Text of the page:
When Boeing (NYSE:BA) began delivering its 787 Dreamliner in late 2011, it set the program accounting quantity -- an estimate of foreseeable sales over the next decade -- at 1,100 units. Two years later, it raised this estimate to 1,300 units, providing a modest boost to its profitability.
Boeing may be close to raising the Dreamliner program accounting quantity again. Let's take a look at what that means, when it could happen, and why it matters for investors.
Program accounting 101
When a new aircraft type is introduced, the first few models produced tend to be extremely costly. Indeed, Boeing spent an average of about $400 million to build the first 40 or so Dreamliners, according to the Seattle Times. That's several times the average selling price.
However, costs decline significantly over time. It's fairly typical for costs to fall by about 15% every time the number of units produced doubles. In other words, the 200th plane off the line costs 15% less to build than the 100th plane, while the 400th plane built is 15% cheaper than the 200th.
Program accounting allows Boeing to smooth out the profitability of new aircraft programs. It looks up to 10 years ahead and estimates the program's total profitability over that time period. The estimated profit is essentially spread evenly over each plane produced. Thus, Boeing can report steady earnings rather than rack up huge losses on early production models followed by profits later on.
Program accounting has been stretched to its limit for the 787. Cash costs related to Dreamliner production over the past decade have exceeded revenue by more than $30 billion. However, Boeing hasn't reported losses on the Dreamliner program, because it expects to offset the cash losses it has incurred thus far with large profits over the next six years or so. Not surprisingly, this has stirred up quite a bit of controversy.
Will Boeing raise the 787 program accounting quantity again?
For the past three years, Boeing's program accounting quantity for the 787 has been 1,300 units. This covers about six more years of production. That's much less than the 10-year forecast horizon Boeing used when it originally set the accounting block at 1,100 units.
Theoretically, this means that Boeing could extend the 787 accounting block. (As noted above, it did this once in late 2013, increasing the accounting quantity to 1,300 units.) To extend the accounting block, Boeing must be able to estimate the revenue and costs associated with those additional airplanes.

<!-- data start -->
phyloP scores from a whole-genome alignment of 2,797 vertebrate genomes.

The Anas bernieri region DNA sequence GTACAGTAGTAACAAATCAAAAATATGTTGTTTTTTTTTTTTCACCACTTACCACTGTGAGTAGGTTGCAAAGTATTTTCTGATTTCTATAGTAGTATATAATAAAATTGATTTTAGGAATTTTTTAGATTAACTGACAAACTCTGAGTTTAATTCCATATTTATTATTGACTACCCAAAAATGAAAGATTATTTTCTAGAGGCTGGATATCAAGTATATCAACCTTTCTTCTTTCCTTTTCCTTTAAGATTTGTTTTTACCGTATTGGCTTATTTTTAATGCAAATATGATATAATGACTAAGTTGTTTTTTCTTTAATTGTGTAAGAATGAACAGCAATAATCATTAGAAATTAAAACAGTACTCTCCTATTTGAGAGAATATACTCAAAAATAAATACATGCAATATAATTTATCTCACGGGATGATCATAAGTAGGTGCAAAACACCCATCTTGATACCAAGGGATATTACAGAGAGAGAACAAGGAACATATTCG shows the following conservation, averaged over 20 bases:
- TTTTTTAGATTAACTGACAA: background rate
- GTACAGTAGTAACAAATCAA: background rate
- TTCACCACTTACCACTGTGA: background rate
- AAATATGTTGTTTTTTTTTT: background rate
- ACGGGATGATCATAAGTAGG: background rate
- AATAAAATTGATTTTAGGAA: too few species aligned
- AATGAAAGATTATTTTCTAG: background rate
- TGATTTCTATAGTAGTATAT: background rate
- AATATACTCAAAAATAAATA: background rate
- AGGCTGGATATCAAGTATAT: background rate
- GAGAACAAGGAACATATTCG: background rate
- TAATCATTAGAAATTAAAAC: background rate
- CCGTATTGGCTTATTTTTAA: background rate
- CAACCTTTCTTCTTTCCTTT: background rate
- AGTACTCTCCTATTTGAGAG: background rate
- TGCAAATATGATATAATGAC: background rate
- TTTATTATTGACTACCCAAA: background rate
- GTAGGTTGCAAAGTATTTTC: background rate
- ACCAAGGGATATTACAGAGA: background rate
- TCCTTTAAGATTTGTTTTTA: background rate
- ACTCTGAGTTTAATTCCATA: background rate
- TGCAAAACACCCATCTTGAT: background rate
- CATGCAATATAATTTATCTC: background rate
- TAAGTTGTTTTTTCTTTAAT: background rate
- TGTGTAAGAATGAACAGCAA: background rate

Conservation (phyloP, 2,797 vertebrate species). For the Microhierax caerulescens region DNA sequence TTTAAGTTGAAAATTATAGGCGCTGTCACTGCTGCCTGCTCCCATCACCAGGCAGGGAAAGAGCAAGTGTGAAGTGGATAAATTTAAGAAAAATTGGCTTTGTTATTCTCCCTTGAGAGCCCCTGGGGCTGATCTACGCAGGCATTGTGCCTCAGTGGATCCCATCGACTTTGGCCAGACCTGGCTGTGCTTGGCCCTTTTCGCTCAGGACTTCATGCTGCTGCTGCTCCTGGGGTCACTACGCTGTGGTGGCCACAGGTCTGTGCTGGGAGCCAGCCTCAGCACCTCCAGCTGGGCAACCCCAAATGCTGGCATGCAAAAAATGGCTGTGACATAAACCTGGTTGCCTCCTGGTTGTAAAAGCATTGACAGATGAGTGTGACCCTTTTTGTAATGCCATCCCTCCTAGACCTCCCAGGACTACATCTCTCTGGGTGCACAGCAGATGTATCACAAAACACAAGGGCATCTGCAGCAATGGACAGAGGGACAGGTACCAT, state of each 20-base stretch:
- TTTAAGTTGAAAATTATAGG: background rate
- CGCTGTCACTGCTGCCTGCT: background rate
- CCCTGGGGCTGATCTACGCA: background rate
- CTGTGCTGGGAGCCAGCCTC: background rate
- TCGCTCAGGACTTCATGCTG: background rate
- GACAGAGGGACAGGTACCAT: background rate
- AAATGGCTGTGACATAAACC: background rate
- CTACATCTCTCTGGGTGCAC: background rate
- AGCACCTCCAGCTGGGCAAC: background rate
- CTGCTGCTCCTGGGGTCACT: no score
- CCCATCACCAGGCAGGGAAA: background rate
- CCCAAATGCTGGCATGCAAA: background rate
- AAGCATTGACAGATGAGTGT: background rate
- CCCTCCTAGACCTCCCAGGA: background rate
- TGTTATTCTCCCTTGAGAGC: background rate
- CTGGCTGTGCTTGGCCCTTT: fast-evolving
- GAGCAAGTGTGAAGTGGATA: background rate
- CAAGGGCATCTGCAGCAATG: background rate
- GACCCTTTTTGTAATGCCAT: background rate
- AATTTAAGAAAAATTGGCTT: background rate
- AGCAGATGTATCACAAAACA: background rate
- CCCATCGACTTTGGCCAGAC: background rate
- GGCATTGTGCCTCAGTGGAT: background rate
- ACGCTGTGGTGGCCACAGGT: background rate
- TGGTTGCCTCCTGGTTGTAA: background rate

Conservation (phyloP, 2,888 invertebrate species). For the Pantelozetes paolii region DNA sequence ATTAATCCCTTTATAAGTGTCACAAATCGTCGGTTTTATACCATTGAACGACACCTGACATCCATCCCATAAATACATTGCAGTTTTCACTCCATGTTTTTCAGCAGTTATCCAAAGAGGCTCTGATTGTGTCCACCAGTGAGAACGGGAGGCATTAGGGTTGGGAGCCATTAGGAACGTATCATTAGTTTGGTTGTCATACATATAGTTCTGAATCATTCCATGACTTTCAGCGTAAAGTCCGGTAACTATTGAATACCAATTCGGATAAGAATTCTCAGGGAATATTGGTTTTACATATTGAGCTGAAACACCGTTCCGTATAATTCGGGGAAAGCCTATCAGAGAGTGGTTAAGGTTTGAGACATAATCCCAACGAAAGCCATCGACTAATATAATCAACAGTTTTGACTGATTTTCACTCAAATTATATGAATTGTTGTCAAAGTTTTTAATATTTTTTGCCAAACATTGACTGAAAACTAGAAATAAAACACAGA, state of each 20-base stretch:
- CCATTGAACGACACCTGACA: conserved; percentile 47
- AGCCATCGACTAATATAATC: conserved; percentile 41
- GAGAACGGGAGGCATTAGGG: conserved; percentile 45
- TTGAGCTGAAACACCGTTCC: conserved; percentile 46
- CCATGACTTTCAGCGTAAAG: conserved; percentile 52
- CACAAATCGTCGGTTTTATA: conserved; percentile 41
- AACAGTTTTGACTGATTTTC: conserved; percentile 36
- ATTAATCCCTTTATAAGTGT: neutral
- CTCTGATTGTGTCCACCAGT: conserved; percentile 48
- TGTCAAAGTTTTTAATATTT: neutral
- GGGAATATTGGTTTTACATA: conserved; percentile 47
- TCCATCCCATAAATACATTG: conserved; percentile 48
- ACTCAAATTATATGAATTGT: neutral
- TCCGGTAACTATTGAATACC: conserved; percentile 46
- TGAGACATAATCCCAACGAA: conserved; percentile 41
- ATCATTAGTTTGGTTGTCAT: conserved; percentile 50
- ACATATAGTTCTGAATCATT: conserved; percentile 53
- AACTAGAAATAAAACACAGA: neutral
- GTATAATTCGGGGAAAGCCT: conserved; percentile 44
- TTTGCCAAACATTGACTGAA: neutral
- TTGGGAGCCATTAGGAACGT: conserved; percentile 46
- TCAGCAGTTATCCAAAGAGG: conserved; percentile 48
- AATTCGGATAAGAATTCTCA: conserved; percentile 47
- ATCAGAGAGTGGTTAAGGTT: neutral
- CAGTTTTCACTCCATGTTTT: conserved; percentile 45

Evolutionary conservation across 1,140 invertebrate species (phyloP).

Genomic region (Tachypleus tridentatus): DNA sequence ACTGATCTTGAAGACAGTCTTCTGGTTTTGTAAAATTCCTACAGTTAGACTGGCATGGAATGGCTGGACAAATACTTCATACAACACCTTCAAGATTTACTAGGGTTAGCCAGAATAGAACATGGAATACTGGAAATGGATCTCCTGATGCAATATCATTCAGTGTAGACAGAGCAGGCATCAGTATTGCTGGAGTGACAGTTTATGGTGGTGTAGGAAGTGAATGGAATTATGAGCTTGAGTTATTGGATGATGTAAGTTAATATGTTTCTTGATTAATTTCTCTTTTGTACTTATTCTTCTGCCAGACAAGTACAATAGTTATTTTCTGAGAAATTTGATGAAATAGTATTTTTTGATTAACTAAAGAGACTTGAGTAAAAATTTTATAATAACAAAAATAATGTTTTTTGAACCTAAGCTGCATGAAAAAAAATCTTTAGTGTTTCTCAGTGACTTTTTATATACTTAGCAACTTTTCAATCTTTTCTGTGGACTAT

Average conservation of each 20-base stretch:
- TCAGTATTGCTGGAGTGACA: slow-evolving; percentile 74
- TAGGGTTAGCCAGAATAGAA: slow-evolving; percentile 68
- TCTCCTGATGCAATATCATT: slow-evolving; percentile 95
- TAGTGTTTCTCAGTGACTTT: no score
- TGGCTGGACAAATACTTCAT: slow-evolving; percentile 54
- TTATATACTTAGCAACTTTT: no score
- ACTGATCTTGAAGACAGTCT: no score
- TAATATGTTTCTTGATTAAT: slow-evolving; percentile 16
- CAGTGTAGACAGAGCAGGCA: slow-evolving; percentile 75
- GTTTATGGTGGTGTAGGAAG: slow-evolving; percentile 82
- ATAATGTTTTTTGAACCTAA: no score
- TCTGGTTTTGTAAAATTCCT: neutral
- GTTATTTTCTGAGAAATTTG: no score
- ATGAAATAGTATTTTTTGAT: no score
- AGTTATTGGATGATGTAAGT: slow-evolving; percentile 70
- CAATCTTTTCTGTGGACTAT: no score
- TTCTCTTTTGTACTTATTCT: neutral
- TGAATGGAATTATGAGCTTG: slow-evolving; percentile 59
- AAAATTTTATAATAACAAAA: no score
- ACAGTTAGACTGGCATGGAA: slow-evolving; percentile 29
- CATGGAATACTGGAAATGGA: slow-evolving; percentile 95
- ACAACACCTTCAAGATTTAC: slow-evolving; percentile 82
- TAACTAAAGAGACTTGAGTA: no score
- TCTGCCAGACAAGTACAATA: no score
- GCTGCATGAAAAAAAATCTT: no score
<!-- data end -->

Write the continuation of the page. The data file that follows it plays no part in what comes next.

This doesn't mean Boeing needs to have sold all of those planes. For example, Boeing had fewer than 1,000 Dreamliner orders when it extended the block from 1,100 to 1,300. However, Boeing has faced significant pricing pressure and a slowdown in orders for the 787 recently. That makes it harder to estimate the profitability of planes it will be delivering in the mid-2020s.
A flurry of 787 orders to end 2016?
Between the beginning of 2014 and the end of last month, Boeing booked just 131 net orders for the 787 family: 41 in 2014, 71 in 2015, and 19 through the first nine months of 2016. That gave it a total of 1,161 Dreamliner orders as of the end of last quarter.
However, Boeing could add significantly to that total in the last few months of 2016. Last week, it announced that Qatar Airways had ordered 30 787-9s. This week, Boeing added another order for 12 787-9s from China Southern Airlines.
Additionally, China's Donghai Airlines committed to buy five 787-9s earlier this year, but that order is still waiting to be finalized. Saudia also recently announced plans to buy 13 787s, although it isn't clear whether those are already included in Boeing's order book.
The big prize is a potential order from Emirates. By year-end, the Middle Eastern airline giant is expected to decide between the 787 and Airbus' A350 for an order of roughly 70 jets. Finally, Pakistan International Airlines appears to be on the verge of ordering eight Dreamliners.
If the Emirates deal comes to fruition and these other orders are finalized, Boeing would end the year with nearly 1,300 total orders for the 787. Additionally, racking up more than 100 orders in a few months would give Boeing a lot more clarity about the Dreamliner's future profitability. As a result, it could cause Boeing to extend the 787 Dreamliner accounting block again.
Extending the program accounting block would have zero impact on Boeing's cash flow, which is arguably the most important metric for any business. Nevertheless, most investors pay close attention to accounting earnings as well as cash flow -- and a block extension would have a big impact on Boeing's earnings.
For now, Boeing is reporting very slim profits on each Dreamliner it delivers, because the projected cash profits of future deliveries in the 1,300 unit accounting block are barely enough to offset the losses sustained thus far. By contrast, since aircraft production costs decline continuously, any units added to the accounting block would be highly profitable sales.
Those profits would be spread across all the remaining deliveries in the 787 accounting block. As a result, extending the accounting block would immediately increase the amount of profit Boeing reports for each 787 delivery.
787 accounting block extensions are thus a crucial aspect of Boeing's plans to boost profitability at its commercial airplanes division. The sooner Boeing can meet the requirements needed to extend the 787 accounting block, the sooner it will be able to report the strong profit growth it has promised to shareholders.